Choose your own adventure.
You chose after the apocalypse to leave the city and find a farm… So here are Daria and Abby from Apparent Magnitude doing exactly that:
“Did you know there’s such a thing as a foetal kidnapping?” asked Abby as she wiped the sweat off her forehead then tucked her dirty blonde hair behind her ears.
“Oh god,” Daria said her dark skin turning pale. “What did you just say?” she held her stomach. “Is this the whole true crime thing again?”
“Yeah,” Abby kicked a stone down the road and it pinged off an abandoned car.
“I like a good hobby, but lines are going to have to be drawn.”
“I can edit out the gross stuff.”
“How do you edit out the gross stuff of foetal kidnapping?” Daria held her breath as they rounded a dead kangaroo.
“Well, it’s a sliding scale.”
“So let’s assume you’d be at one end and I’d be at the other.”
“In general or on this particular topic.”
“On this topic hun.”
“So is your whole survivalist thing an act?”
Daria stopped walking. Took a deep breath. Remembered her anger management class she was ordered to take. “As far as we know we are the only two people who survived the fall of Melbourne. Did the whole country go too? The world? I don’t know. What I do know is that we must both be as hard as nails to be alive and to be here.”
“I’m not. I was lucky. I hid for a week. Straight after the Sunrise presenters dropped dead live on air. When I came out of hiding everyone was dead,” she sighed. “I think I’m still in shock and it’s frankly the only thing keeping me going. Can we talk about something else?”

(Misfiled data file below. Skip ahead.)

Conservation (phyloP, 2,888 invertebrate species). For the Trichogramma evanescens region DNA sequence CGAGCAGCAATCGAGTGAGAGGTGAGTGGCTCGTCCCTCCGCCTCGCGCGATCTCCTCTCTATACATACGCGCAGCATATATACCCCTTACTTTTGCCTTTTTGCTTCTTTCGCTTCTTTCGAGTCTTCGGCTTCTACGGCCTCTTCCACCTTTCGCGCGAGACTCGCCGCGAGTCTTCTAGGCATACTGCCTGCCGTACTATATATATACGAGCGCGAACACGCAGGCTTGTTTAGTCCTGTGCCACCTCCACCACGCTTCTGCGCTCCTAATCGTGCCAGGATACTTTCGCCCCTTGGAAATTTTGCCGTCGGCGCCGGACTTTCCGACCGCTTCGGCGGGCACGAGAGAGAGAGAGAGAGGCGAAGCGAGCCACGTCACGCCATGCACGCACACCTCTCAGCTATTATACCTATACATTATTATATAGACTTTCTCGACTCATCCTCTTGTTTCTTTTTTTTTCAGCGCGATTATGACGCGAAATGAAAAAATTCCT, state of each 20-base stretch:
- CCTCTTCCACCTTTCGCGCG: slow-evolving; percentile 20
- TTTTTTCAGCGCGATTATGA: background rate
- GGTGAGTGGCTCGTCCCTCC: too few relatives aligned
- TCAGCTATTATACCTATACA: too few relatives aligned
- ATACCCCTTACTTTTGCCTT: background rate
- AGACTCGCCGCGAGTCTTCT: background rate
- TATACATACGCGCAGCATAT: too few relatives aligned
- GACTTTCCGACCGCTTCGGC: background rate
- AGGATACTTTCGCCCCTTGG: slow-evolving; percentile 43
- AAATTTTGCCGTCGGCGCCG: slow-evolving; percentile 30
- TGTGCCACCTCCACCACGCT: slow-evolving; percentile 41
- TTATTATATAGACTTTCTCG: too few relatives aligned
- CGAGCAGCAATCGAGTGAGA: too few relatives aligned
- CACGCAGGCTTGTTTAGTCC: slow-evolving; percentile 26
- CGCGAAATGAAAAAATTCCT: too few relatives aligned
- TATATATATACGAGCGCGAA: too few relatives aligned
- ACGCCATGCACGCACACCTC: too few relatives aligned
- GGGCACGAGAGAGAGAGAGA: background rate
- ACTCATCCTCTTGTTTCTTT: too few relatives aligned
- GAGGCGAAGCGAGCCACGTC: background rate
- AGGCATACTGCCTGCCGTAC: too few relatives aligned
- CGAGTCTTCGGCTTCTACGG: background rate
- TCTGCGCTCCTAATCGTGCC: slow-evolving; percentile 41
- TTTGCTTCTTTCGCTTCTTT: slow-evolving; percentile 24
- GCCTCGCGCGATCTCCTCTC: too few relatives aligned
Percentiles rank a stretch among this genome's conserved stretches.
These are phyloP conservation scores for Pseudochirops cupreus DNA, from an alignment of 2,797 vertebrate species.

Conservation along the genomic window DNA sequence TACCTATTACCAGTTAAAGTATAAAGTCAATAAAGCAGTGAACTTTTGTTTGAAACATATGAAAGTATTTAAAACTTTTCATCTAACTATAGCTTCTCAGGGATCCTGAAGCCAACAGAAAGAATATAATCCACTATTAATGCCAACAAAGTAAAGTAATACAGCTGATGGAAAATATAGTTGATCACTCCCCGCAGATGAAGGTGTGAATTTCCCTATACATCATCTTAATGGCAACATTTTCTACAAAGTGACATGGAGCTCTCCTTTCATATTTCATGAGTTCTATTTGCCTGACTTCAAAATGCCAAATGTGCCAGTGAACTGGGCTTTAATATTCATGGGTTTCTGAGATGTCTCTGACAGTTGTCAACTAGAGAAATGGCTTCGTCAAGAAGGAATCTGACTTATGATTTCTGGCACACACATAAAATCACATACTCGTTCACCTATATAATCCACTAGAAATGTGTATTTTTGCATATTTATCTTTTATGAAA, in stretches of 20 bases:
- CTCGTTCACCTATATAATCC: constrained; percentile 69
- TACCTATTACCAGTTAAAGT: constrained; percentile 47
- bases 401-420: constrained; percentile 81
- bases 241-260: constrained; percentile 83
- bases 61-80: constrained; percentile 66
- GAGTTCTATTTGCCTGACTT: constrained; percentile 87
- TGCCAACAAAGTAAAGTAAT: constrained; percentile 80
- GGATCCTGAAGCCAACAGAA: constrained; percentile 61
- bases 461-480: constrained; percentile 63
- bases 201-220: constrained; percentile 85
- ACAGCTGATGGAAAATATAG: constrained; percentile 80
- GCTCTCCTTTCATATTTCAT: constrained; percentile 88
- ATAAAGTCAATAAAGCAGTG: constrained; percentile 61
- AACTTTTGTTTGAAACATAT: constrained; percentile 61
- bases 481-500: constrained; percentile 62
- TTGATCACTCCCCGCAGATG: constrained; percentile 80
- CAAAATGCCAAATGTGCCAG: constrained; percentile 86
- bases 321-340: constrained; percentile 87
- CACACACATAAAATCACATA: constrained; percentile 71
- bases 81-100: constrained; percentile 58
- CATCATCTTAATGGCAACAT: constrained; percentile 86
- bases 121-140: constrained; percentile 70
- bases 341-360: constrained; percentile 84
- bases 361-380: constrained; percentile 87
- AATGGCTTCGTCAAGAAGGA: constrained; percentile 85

“Like foetal kidnapping?”
“Now that’s something we can do.” Daria grabbed Abby bony wrist and tugged her forward. “Come on let’s do this.”
The asphalt spread out and down the hill like a snake. Cows in paddocks either side of them turned their heads in unison to watch the two aliens walking through their territory.
“I could really eat a cheesecake,” said Abby, “like not be polite and eat a slice but eat the whole thing and even if I threw up afterwards or had the biggest sugar come down in the world, it would be worth it.”
“I want a burger,” Daria stared at the cows.
“We also need to find another river.”
“We need a lot of things.”
“Remind me why we left all the supermarkets in the city?”
“Country towns have supermarkets too you know and they also have these things called farms. It’s where food grows.”
“Wonderful. Do you know anything about growing food?”
“No, but it can’t be that hard. Plus I downloaded loads of apps on my phone.”
Abby laughed. “What? How is that going to help? There’s no more electricity.”
“I’ve got a solar charger.”
“First place I looted was Aussie Disposals,” she smiled, but only with her eyes and turned to Abby. “That whole survivalist thing ain’t no act. It’s all about learning as you go. Adapt and you survive. I’ll teach you.”
“Ok. I don’t really think I’ve got the skills. I like true crime podcasts and woodworking with my Granddad.”
“Woodwork? Like carpentry?”
“No, like toy elephants for my nieces and nephews.”
“Oh so close to being super useful,” Daria surprised herself that she’d said that out loud.
“Well, I can learn.”
“You sure can,” Daria patted Abby’s shoulder. “Maybe tell me about your granddad over a big vegetable dinner later, look,” Daria pointed. “A farm with a huge veggie patch and if my map is right, there’s a creek not far behind that hill. This’ll be home for a now.”
“Great. So how about a story about the West Mesa Bone Collector?”